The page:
We plodded slowly up a rocky trail at 10,000 feet in Grand Teton National Park. My wife, Penny, and I carried heavy backpacks; our kids strolled along at their unhurried pace. One after another, small knots of dayhikers and other backpackers coming down the trail stopped in mid-stride at the sight of us, as if they had stumbled upon a moose or a bear or maybe a talking gibbon juggling coconuts. Usually, they grinned at our kids. Some stared, perplexed.

“How old are you?” they invariably asked. Our son, Nate, eight years old, holding his favorite stuffed dolphin as we hiked, and our daughter, Alex, age six, clutching her stuffed dog, would politely answer each time, though visibly bored with this line of inquiry.

Over the years, we’ve encountered this reaction more times than I could count. Often, as on that trip in the Tetons, Nate and Alex have been the youngest children we see out there, or among few kids on the trail, or the only children. Whatever this says about us as a culture, adults are not accustomed to seeing young kids deep in the wilderness—even many adults who are parents themselves.

While backpacking the West Rim Trail in Zion National Park, on a gorgeous weekend in early October just two months after that Tetons trip, a few hikers looked at our kids with expressions of grave concern and notified us that “it gets really cold up there at night, you know!” (In fact, the low temperature would be a pleasant 50° F.) But the reaction of other people was perhaps best summed up by an old friend of mine, an experienced backpacker who joined us on one of Nate’s first backpacking trips, in Idaho’s Pioneer Mountains before his first birthday (he rode in a child-carrier pack). My friend kept staring at Nate and saying, “Seeing a baby out here just seems so out of place.”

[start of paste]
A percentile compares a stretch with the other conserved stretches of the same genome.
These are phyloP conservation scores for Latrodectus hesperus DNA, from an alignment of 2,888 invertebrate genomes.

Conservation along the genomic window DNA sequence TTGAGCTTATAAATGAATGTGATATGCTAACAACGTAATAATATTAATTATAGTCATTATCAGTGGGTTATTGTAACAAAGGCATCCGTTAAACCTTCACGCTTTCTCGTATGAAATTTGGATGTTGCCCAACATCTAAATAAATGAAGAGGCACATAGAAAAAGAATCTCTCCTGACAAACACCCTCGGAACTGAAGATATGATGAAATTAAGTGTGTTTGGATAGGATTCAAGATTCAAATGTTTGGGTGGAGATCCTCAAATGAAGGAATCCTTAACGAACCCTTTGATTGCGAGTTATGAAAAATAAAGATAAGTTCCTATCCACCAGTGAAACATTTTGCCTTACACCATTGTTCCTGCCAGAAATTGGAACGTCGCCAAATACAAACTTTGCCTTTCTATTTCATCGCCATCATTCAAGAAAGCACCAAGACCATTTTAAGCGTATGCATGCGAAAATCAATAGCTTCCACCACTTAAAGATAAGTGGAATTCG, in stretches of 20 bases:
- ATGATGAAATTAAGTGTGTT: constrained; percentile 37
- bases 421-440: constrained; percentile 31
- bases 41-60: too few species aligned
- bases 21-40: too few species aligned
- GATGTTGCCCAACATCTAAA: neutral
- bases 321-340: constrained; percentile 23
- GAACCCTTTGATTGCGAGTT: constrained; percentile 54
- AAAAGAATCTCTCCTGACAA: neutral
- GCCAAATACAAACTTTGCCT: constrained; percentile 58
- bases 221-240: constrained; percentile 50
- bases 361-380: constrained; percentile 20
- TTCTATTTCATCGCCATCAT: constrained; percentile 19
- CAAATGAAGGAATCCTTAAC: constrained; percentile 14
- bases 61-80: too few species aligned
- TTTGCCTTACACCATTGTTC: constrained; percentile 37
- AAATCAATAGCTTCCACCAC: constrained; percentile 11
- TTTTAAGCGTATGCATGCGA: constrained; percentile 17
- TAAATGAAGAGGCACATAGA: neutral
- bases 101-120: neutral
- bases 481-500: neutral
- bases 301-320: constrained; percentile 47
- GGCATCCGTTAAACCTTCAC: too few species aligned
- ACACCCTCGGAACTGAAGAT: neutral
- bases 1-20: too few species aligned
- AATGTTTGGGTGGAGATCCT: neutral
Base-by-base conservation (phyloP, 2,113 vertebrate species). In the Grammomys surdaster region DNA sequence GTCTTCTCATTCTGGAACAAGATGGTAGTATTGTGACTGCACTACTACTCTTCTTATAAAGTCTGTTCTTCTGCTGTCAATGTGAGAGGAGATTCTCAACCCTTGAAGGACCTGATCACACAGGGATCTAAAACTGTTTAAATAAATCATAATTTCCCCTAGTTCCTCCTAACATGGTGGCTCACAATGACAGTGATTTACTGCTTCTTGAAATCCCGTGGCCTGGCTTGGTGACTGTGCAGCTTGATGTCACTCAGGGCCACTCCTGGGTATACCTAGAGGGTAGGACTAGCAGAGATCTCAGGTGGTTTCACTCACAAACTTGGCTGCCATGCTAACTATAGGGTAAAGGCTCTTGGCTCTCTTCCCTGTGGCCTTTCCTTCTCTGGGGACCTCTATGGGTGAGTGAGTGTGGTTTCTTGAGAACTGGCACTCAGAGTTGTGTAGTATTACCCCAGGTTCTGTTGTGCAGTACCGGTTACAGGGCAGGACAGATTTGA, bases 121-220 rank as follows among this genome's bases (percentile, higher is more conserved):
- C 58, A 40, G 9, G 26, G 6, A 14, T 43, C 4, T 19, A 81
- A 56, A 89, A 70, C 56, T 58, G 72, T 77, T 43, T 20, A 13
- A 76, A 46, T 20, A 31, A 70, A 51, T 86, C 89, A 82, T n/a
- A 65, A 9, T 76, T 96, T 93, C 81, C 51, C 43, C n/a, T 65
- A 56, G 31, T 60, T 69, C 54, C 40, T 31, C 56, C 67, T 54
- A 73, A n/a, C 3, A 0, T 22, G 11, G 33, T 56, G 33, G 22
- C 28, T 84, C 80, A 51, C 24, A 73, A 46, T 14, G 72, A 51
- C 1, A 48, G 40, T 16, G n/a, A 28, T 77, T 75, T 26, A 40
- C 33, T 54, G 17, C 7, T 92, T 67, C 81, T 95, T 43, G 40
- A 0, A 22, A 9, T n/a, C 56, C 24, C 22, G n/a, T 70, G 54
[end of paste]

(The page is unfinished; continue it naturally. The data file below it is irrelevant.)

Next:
Why is it so unusual to see young kids in the wilderness?

I think it’s simply that we as a people tend to think of children as fragile and capable of much less than they actually are. In effect, we set low expectations of our children. The broader reverberations of these assumptions touch on serious issues, like the growing epidemic of childhood obesity in America (as my good friend, public health, planning, and transportation consultant Mark Fenton, so persuasively works to combat); the sharp decline in the amount of time children spend playing outdoors, illustrated by the term “nature-deficit disorder” coined by Richard Louv, author of The Nature Principle and Last Child in the Woods; and even the caliber of graduates emerging from America’s high schools. But those are subjects for other articles.

My point is this: Our children are more capable than we often tend to give them credit for, and their lives and ours are made richer when families get out on wilderness adventures.

Of course, ours is not the only family doing these things. Many of our friends take ambitious outdoor trips with their young kids—backpacking, kayaking, backcountry skiing, climbing. But as someone who spends a lot of time in the backcountry (partly for my work), I can say that I don’t run into a lot of children out there.

My kids are now 11 and eight. Besides numerous backpacking trips, they’ve hiked up to 12 miles in a day, rock climbed 300-foot cliffs, and cross-country skied through blizzards to backcountry yurts—some of these things as young as four, under their own power. They climbed 4,000 feet uphill in one day in the Grand Canyon when Nate was nine and Alex a week past her seventh birthday. I don’t say that to boast; I think it’s unfortunate that these things shock many people. I say it only to make the point that our kids have done so much in large part because we did not accept the assumption that they couldn’t.